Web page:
Miller, of course, was more than a playwright. He wrote screenplays and essays of theatre criticism. He was, famously, married to Marilyn Monroe. He refused to name names in front of the House Un-American Activities Committee, even when threatened with jail time. With HBO’s documentary Arthur Miller: Writer, made available to stream since last Monday, we learn about the masterly intellectual in an intimate, arresting, and loving way. He was a son who saw his own father’s abrupt fall from grace during the crash of 1929. He was a college student who didn’t go home during spring break because that week was the only free time he had to sit down and write his first play. He was a husband who developed a stronger love for someone other than his spouse, and he was, later, a husband in a marriage where love was no longer enough. He was the happy other half to a Magnum photographer for half a century. He was a father who loved deeply. He was a deeply conflicted father after the birth of a son with Down’s syndrome and a doctor’s recommendation for extreme distance between the child and family via institutionalization. Arthur Miller was a man who understood longing, wrote characters defined by their yearning, and yet ultimately lived what appears to have been a very complete, fulfilling time on earth, filled with love, with family, and with faith in the enduring resonance of his life’s work.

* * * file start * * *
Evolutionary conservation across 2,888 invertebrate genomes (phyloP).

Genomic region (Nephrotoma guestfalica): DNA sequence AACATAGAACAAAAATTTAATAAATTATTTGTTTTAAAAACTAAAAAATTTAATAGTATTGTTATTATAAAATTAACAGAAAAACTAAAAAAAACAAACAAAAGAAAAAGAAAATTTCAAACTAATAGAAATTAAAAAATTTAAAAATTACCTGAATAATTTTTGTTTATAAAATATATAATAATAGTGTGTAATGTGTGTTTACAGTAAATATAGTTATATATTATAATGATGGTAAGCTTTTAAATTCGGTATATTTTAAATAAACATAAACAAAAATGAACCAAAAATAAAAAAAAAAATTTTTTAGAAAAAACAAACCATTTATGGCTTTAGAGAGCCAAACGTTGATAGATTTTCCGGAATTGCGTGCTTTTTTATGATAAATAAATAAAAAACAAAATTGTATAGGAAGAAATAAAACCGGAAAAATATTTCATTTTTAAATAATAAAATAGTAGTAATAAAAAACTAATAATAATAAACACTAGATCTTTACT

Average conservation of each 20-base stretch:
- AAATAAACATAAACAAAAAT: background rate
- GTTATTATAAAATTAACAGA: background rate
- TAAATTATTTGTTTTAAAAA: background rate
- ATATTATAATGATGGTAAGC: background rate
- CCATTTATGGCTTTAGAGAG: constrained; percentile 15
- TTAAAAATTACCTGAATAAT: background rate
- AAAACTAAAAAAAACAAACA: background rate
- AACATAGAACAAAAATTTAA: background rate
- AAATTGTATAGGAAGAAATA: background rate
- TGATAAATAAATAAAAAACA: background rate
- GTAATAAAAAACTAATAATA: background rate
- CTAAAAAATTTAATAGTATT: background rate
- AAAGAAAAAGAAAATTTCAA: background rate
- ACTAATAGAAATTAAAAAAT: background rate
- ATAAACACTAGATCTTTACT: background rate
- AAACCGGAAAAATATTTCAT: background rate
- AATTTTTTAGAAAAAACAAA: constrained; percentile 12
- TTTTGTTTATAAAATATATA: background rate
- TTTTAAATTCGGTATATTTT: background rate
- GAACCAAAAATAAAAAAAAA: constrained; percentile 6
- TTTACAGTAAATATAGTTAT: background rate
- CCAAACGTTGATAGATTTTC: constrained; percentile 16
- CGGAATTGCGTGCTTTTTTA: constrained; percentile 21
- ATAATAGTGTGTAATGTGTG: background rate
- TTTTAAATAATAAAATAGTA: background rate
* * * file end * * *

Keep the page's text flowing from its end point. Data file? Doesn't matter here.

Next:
Directed and produced by Miller’s daughter Rebecca, the HBO documentary is a chronological illustration of the famed playwright’s life through a compilation of nearly two decades’ worth of footage and interviews. The text from his personal letters is interspersed on screen, as well as audio recordings of Miller reading from his autobiography, Timebends: A Life. We see black-and-white photos of Miller and company, from his childhood to opening nights of his plays on Broadway. These pictures are bursting with aliveness even without actual animation, perhaps because the people that were photographed were living their lives to such an all-encompassing extent. One cannot help but feel the parallels between the artists of the fifties and the activists of today’s era: we see the cost of staying true to your beliefs and fighting the rebellious cause even when your reputation was on the line, conflicting with the exhilaration that came from seeing and being seen, and being heard by the masses. Watching this documentary after the March for Our Lives, I recognize that the Red Scare era by now may seem as intangible or foreign as ever, but I could not help but feel as though the kind of tenacious integrity that Miller and other artists so fiercely displayed back then has only been echoed more and more by America’s youth in these recent weeks and months.